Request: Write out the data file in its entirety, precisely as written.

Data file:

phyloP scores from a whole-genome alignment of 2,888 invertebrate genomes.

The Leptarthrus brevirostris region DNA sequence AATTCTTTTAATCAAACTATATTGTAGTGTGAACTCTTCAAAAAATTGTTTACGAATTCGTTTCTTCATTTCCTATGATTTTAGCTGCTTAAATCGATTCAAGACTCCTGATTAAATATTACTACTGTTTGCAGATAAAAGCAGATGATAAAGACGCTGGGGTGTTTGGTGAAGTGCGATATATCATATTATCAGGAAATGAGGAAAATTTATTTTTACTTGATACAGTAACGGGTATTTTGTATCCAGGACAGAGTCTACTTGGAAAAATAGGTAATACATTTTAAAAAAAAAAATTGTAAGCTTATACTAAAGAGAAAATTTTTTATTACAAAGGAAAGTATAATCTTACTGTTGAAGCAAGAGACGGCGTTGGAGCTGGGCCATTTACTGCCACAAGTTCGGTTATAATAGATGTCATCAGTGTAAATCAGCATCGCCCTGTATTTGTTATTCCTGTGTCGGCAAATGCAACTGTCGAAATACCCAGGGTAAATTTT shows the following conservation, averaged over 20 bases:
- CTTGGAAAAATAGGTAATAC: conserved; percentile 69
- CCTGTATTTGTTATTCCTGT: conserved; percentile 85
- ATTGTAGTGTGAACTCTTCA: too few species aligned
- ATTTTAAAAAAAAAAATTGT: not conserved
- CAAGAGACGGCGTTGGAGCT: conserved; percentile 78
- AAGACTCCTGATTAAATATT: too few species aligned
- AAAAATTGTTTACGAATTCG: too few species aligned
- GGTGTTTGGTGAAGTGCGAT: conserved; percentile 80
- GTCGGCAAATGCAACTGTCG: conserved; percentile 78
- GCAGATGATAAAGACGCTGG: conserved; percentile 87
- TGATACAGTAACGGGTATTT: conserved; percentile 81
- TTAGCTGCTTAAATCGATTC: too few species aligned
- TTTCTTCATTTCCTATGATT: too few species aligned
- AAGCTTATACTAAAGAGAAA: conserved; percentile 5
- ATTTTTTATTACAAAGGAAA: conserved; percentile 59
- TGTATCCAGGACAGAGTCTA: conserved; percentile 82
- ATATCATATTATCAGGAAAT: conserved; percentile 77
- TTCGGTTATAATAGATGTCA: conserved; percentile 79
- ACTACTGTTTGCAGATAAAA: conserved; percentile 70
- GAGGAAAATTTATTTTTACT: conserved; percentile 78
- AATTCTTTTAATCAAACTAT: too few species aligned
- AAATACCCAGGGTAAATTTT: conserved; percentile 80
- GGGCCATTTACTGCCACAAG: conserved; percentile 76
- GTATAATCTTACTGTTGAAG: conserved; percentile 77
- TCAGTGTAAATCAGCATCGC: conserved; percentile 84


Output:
phyloP scores from a whole-genome alignment of 2,888 invertebrate genomes.

The Leptarthrus brevirostris region DNA sequence AATTCTTTTAATCAAACTATATTGTAGTGTGAACTCTTCAAAAAATTGTTTACGAATTCGTTTCTTCATTTCCTATGATTTTAGCTGCTTAAATCGATTCAAGACTCCTGATTAAATATTACTACTGTTTGCAGATAAAAGCAGATGATAAAGACGCTGGGGTGTTTGGTGAAGTGCGATATATCATATTATCAGGAAATGAGGAAAATTTATTTTTACTTGATACAGTAACGGGTATTTTGTATCCAGGACAGAGTCTACTTGGAAAAATAGGTAATACATTTTAAAAAAAAAAATTGTAAGCTTATACTAAAGAGAAAATTTTTTATTACAAAGGAAAGTATAATCTTACTGTTGAAGCAAGAGACGGCGTTGGAGCTGGGCCATTTACTGCCACAAGTTCGGTTATAATAGATGTCATCAGTGTAAATCAGCATCGCCCTGTATTTGTTATTCCTGTGTCGGCAAATGCAACTGTCGAAATACCCAGGGTAAATTTT shows the following conservation, averaged over 20 bases:
- CTTGGAAAAATAGGTAATAC: conserved; percentile 69
- CCTGTATTTGTTATTCCTGT: conserved; percentile 85
- ATTGTAGTGTGAACTCTTCA: too few species aligned
- ATTTTAAAAAAAAAAATTGT: not conserved
- CAAGAGACGGCGTTGGAGCT: conserved; percentile 78
- AAGACTCCTGATTAAATATT: too few species aligned
- AAAAATTGTTTACGAATTCG: too few species aligned
- GGTGTTTGGTGAAGTGCGAT: conserved; percentile 80
- GTCGGCAAATGCAACTGTCG: conserved; percentile 78
- GCAGATGATAAAGACGCTGG: conserved; percentile 87
- TGATACAGTAACGGGTATTT: conserved; percentile 81
- TTAGCTGCTTAAATCGATTC: too few species aligned
- TTTCTTCATTTCCTATGATT: too few species aligned
- AAGCTTATACTAAAGAGAAA: conserved; percentile 5
- ATTTTTTATTACAAAGGAAA: conserved; percentile 59
- TGTATCCAGGACAGAGTCTA: conserved; percentile 82
- ATATCATATTATCAGGAAAT: conserved; percentile 77
- TTCGGTTATAATAGATGTCA: conserved; percentile 79
- ACTACTGTTTGCAGATAAAA: conserved; percentile 70
- GAGGAAAATTTATTTTTACT: conserved; percentile 78
- AATTCTTTTAATCAAACTAT: too few species aligned
- AAATACCCAGGGTAAATTTT: conserved; percentile 80
- GGGCCATTTACTGCCACAAG: conserved; percentile 76
- GTATAATCTTACTGTTGAAG: conserved; percentile 77
- TCAGTGTAAATCAGCATCGC: conserved; percentile 84